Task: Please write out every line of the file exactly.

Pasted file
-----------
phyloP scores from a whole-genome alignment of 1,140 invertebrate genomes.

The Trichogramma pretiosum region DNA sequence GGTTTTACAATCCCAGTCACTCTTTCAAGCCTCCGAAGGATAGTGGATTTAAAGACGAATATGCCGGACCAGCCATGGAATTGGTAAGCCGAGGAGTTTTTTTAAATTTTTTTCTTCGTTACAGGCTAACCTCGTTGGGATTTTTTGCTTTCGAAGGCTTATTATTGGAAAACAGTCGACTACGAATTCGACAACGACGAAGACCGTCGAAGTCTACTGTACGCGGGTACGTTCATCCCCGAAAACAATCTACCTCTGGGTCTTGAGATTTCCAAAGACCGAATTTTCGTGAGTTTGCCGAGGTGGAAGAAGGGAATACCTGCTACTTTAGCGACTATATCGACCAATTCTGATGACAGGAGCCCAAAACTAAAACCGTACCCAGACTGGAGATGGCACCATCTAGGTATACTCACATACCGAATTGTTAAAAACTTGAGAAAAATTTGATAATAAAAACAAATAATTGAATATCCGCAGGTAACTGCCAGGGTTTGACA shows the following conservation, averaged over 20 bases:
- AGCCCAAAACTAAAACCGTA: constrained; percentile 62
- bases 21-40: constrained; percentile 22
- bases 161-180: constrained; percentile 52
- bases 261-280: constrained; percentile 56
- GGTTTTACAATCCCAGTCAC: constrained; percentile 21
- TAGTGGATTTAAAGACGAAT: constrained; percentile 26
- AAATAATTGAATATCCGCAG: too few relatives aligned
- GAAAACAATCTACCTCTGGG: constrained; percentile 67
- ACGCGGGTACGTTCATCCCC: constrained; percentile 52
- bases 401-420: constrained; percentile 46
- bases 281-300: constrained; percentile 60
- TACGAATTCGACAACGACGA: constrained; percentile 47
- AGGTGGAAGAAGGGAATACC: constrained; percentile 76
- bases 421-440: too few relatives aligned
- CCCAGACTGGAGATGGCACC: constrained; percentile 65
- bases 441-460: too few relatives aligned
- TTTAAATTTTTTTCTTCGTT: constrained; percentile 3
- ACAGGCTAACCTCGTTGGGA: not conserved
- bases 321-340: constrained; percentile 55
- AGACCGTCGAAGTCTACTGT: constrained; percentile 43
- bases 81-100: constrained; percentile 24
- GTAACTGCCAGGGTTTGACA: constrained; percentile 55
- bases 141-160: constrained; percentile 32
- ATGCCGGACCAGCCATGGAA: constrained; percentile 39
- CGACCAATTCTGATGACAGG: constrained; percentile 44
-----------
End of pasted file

phyloP scores from a whole-genome alignment of 1,140 invertebrate genomes.

The Trichogramma pretiosum region DNA sequence GGTTTTACAATCCCAGTCACTCTTTCAAGCCTCCGAAGGATAGTGGATTTAAAGACGAATATGCCGGACCAGCCATGGAATTGGTAAGCCGAGGAGTTTTTTTAAATTTTTTTCTTCGTTACAGGCTAACCTCGTTGGGATTTTTTGCTTTCGAAGGCTTATTATTGGAAAACAGTCGACTACGAATTCGACAACGACGAAGACCGTCGAAGTCTACTGTACGCGGGTACGTTCATCCCCGAAAACAATCTACCTCTGGGTCTTGAGATTTCCAAAGACCGAATTTTCGTGAGTTTGCCGAGGTGGAAGAAGGGAATACCTGCTACTTTAGCGACTATATCGACCAATTCTGATGACAGGAGCCCAAAACTAAAACCGTACCCAGACTGGAGATGGCACCATCTAGGTATACTCACATACCGAATTGTTAAAAACTTGAGAAAAATTTGATAATAAAAACAAATAATTGAATATCCGCAGGTAACTGCCAGGGTTTGACA shows the following conservation, averaged over 20 bases:
- AGCCCAAAACTAAAACCGTA: constrained; percentile 62
- bases 21-40: constrained; percentile 22
- bases 161-180: constrained; percentile 52
- bases 261-280: constrained; percentile 56
- GGTTTTACAATCCCAGTCAC: constrained; percentile 21
- TAGTGGATTTAAAGACGAAT: constrained; percentile 26
- AAATAATTGAATATCCGCAG: too few relatives aligned
- GAAAACAATCTACCTCTGGG: constrained; percentile 67
- ACGCGGGTACGTTCATCCCC: constrained; percentile 52
- bases 401-420: constrained; percentile 46
- bases 281-300: constrained; percentile 60
- TACGAATTCGACAACGACGA: constrained; percentile 47
- AGGTGGAAGAAGGGAATACC: constrained; percentile 76
- bases 421-440: too few relatives aligned
- CCCAGACTGGAGATGGCACC: constrained; percentile 65
- bases 441-460: too few relatives aligned
- TTTAAATTTTTTTCTTCGTT: constrained; percentile 3
- ACAGGCTAACCTCGTTGGGA: not conserved
- bases 321-340: constrained; percentile 55
- AGACCGTCGAAGTCTACTGT: constrained; percentile 43
- bases 81-100: constrained; percentile 24
- GTAACTGCCAGGGTTTGACA: constrained; percentile 55
- bases 141-160: constrained; percentile 32
- ATGCCGGACCAGCCATGGAA: constrained; percentile 39
- CGACCAATTCTGATGACAGG: constrained; percentile 44